A lot of Indian food is naturally vegan, or at least can easily be made vegan, and for many it is up there alongside the tastiest cuisines in the world. Myriad spices and mountains of onions and garlic create tantalising sauces that just cry out to be mopped up with bread. Whilst the food of the sub-continent has a whole range of breads, for many, the naan is king. But is it a vegan king: is naan bread vegan?
Our longer piece about bread in general looks at the main ingredients of this global staple to answer the question is bread vegan? We consider many different types of bread in that feature whilst we also answer the question many a hummus fan might ask: is pita bread vegan? But what about naan?
Is Naan Vegan?
Linking this Indian bread to our unscientific assumption about the average UK grandmother, sadly, we have to say that most naans – like most nans – are not vegan. A quick look at the ingredients of a packaged naan in the supermarket will often be disappointing because of the non-vegan ingredients that are often present.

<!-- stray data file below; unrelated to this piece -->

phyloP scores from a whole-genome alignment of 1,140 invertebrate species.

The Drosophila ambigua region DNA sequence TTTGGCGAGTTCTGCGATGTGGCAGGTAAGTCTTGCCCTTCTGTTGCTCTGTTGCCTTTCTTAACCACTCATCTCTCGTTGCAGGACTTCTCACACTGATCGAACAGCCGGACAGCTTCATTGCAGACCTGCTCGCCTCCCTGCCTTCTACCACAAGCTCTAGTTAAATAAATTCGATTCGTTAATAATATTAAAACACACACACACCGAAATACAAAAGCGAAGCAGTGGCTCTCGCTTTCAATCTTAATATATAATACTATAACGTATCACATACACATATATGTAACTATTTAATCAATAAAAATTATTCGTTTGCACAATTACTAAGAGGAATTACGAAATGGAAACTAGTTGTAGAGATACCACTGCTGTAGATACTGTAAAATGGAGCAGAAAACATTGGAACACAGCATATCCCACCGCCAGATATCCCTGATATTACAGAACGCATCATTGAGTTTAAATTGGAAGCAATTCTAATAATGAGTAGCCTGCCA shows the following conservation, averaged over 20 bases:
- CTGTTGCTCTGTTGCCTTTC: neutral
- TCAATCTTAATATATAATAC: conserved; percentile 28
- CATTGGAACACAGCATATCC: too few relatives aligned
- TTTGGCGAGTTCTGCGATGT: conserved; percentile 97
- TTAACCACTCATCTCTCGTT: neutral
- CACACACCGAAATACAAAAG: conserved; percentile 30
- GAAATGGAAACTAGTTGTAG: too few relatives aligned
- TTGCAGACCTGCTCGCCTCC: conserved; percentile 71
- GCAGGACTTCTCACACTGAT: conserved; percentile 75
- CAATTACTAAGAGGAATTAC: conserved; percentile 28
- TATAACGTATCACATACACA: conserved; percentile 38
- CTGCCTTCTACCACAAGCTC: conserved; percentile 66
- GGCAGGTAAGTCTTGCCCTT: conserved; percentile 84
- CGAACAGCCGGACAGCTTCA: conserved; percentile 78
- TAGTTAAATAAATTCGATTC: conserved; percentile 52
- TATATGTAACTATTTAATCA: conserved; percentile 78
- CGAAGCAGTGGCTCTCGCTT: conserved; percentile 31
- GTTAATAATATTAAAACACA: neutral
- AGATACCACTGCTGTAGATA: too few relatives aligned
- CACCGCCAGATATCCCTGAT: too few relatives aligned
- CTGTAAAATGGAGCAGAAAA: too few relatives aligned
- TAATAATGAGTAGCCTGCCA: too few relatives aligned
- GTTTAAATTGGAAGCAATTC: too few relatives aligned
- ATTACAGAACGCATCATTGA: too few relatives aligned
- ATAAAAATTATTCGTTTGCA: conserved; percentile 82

As with many varieties of baked goods there is no fixed, definitive recipe for naan breads. As such, whether you get you naan from your favourite local restaurant or the 3am takeaway that you regret that next day, there is no simple, categorical answer as to whether or not your naans will be vegan. Equally, the same can be said about such India flatbreads bought from a supermarket, or even those handmade by you or a friend.
As with many foods and products looked at in the is it vegan? section of the site, there is no one all-encompassing answer. However, with naan breads, unlike many other items we have considered where the opposite applies, we feel it is safe to say that naans are not usually vegan.
Can You Make Vegan Naan Bread?
There are loads of recipes for vegan naan breads and, in fact, producing a vegan naan is not especially difficult. You can use yeast or baking powder to make your dough rise and produce a fluffy bread and use vegan butter substitutes to add richness, flavour and moisture. The former means there is no real need for milk, yoghurt or eggs, whilst the latter means you can leave out ghee or butter.